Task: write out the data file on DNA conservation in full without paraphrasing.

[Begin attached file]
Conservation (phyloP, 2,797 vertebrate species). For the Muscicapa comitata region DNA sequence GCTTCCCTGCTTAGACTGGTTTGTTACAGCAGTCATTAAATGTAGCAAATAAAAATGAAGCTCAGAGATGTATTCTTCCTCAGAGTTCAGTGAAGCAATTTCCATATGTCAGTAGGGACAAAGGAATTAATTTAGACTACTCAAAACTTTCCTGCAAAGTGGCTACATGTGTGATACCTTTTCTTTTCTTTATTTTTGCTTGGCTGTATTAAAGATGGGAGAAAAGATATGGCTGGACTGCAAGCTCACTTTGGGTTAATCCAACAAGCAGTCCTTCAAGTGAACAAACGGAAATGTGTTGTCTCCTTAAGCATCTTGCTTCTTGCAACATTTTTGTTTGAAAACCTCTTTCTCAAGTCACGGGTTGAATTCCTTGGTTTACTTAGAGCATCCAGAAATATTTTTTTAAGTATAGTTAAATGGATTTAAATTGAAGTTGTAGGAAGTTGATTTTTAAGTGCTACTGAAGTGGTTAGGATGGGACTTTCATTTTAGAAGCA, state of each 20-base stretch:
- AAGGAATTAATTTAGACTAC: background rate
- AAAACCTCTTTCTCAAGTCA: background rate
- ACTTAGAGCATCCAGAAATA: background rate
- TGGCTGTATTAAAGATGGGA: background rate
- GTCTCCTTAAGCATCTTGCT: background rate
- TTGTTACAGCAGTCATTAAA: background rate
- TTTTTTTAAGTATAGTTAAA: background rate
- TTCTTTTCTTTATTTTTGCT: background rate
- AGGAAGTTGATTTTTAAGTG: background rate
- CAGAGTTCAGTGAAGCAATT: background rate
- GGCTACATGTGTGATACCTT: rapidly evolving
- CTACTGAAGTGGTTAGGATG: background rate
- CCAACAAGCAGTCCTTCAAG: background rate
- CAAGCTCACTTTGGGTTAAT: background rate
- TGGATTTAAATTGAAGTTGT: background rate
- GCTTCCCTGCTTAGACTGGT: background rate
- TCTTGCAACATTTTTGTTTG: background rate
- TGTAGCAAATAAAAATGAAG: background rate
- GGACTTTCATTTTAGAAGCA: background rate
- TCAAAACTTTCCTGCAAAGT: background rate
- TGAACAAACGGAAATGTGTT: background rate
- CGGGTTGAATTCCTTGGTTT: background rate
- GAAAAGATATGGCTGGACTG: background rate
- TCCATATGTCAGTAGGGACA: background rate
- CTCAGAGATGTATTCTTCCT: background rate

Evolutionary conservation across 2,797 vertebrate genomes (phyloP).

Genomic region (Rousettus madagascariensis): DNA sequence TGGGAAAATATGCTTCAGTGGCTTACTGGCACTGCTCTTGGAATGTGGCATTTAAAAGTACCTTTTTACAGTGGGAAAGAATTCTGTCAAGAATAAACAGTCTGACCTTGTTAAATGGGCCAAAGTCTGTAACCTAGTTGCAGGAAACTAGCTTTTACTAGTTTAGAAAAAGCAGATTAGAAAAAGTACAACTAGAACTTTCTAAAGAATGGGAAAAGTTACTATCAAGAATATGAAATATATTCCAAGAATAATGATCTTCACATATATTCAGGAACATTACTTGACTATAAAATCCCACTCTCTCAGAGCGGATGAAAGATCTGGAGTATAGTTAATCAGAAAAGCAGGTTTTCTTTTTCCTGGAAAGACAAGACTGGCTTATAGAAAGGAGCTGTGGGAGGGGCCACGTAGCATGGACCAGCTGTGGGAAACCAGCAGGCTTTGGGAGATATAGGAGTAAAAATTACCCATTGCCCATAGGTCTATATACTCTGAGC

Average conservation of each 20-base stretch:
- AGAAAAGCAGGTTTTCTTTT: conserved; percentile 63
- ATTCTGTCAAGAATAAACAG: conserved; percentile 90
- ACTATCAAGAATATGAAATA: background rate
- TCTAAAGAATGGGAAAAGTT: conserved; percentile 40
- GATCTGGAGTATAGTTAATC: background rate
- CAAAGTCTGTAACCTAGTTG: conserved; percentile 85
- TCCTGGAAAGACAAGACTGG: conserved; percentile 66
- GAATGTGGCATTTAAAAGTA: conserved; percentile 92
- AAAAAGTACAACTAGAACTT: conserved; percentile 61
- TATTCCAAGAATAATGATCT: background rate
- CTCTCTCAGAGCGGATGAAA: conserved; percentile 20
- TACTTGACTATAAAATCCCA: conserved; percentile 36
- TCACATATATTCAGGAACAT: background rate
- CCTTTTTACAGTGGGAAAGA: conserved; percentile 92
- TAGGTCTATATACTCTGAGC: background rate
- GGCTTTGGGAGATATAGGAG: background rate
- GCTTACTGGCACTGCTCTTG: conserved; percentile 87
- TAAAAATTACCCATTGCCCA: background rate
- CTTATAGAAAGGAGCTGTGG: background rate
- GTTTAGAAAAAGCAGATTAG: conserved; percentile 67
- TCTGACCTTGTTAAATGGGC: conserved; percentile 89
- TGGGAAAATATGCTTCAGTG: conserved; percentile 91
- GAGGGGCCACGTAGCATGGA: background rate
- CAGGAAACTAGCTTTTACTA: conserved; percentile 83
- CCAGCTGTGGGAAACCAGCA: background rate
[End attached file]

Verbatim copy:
Conservation (phyloP, 2,797 vertebrate species). For the Muscicapa comitata region DNA sequence GCTTCCCTGCTTAGACTGGTTTGTTACAGCAGTCATTAAATGTAGCAAATAAAAATGAAGCTCAGAGATGTATTCTTCCTCAGAGTTCAGTGAAGCAATTTCCATATGTCAGTAGGGACAAAGGAATTAATTTAGACTACTCAAAACTTTCCTGCAAAGTGGCTACATGTGTGATACCTTTTCTTTTCTTTATTTTTGCTTGGCTGTATTAAAGATGGGAGAAAAGATATGGCTGGACTGCAAGCTCACTTTGGGTTAATCCAACAAGCAGTCCTTCAAGTGAACAAACGGAAATGTGTTGTCTCCTTAAGCATCTTGCTTCTTGCAACATTTTTGTTTGAAAACCTCTTTCTCAAGTCACGGGTTGAATTCCTTGGTTTACTTAGAGCATCCAGAAATATTTTTTTAAGTATAGTTAAATGGATTTAAATTGAAGTTGTAGGAAGTTGATTTTTAAGTGCTACTGAAGTGGTTAGGATGGGACTTTCATTTTAGAAGCA, state of each 20-base stretch:
- AAGGAATTAATTTAGACTAC: background rate
- AAAACCTCTTTCTCAAGTCA: background rate
- ACTTAGAGCATCCAGAAATA: background rate
- TGGCTGTATTAAAGATGGGA: background rate
- GTCTCCTTAAGCATCTTGCT: background rate
- TTGTTACAGCAGTCATTAAA: background rate
- TTTTTTTAAGTATAGTTAAA: background rate
- TTCTTTTCTTTATTTTTGCT: background rate
- AGGAAGTTGATTTTTAAGTG: background rate
- CAGAGTTCAGTGAAGCAATT: background rate
- GGCTACATGTGTGATACCTT: rapidly evolving
- CTACTGAAGTGGTTAGGATG: background rate
- CCAACAAGCAGTCCTTCAAG: background rate
- CAAGCTCACTTTGGGTTAAT: background rate
- TGGATTTAAATTGAAGTTGT: background rate
- GCTTCCCTGCTTAGACTGGT: background rate
- TCTTGCAACATTTTTGTTTG: background rate
- TGTAGCAAATAAAAATGAAG: background rate
- GGACTTTCATTTTAGAAGCA: background rate
- TCAAAACTTTCCTGCAAAGT: background rate
- TGAACAAACGGAAATGTGTT: background rate
- CGGGTTGAATTCCTTGGTTT: background rate
- GAAAAGATATGGCTGGACTG: background rate
- TCCATATGTCAGTAGGGACA: background rate
- CTCAGAGATGTATTCTTCCT: background rate

Evolutionary conservation across 2,797 vertebrate genomes (phyloP).

Genomic region (Rousettus madagascariensis): DNA sequence TGGGAAAATATGCTTCAGTGGCTTACTGGCACTGCTCTTGGAATGTGGCATTTAAAAGTACCTTTTTACAGTGGGAAAGAATTCTGTCAAGAATAAACAGTCTGACCTTGTTAAATGGGCCAAAGTCTGTAACCTAGTTGCAGGAAACTAGCTTTTACTAGTTTAGAAAAAGCAGATTAGAAAAAGTACAACTAGAACTTTCTAAAGAATGGGAAAAGTTACTATCAAGAATATGAAATATATTCCAAGAATAATGATCTTCACATATATTCAGGAACATTACTTGACTATAAAATCCCACTCTCTCAGAGCGGATGAAAGATCTGGAGTATAGTTAATCAGAAAAGCAGGTTTTCTTTTTCCTGGAAAGACAAGACTGGCTTATAGAAAGGAGCTGTGGGAGGGGCCACGTAGCATGGACCAGCTGTGGGAAACCAGCAGGCTTTGGGAGATATAGGAGTAAAAATTACCCATTGCCCATAGGTCTATATACTCTGAGC

Average conservation of each 20-base stretch:
- AGAAAAGCAGGTTTTCTTTT: conserved; percentile 63
- ATTCTGTCAAGAATAAACAG: conserved; percentile 90
- ACTATCAAGAATATGAAATA: background rate
- TCTAAAGAATGGGAAAAGTT: conserved; percentile 40
- GATCTGGAGTATAGTTAATC: background rate
- CAAAGTCTGTAACCTAGTTG: conserved; percentile 85
- TCCTGGAAAGACAAGACTGG: conserved; percentile 66
- GAATGTGGCATTTAAAAGTA: conserved; percentile 92
- AAAAAGTACAACTAGAACTT: conserved; percentile 61
- TATTCCAAGAATAATGATCT: background rate
- CTCTCTCAGAGCGGATGAAA: conserved; percentile 20
- TACTTGACTATAAAATCCCA: conserved; percentile 36
- TCACATATATTCAGGAACAT: background rate
- CCTTTTTACAGTGGGAAAGA: conserved; percentile 92
- TAGGTCTATATACTCTGAGC: background rate
- GGCTTTGGGAGATATAGGAG: background rate
- GCTTACTGGCACTGCTCTTG: conserved; percentile 87
- TAAAAATTACCCATTGCCCA: background rate
- CTTATAGAAAGGAGCTGTGG: background rate
- GTTTAGAAAAAGCAGATTAG: conserved; percentile 67
- TCTGACCTTGTTAAATGGGC: conserved; percentile 89
- TGGGAAAATATGCTTCAGTG: conserved; percentile 91
- GAGGGGCCACGTAGCATGGA: background rate
- CAGGAAACTAGCTTTTACTA: conserved; percentile 83
- CCAGCTGTGGGAAACCAGCA: background rate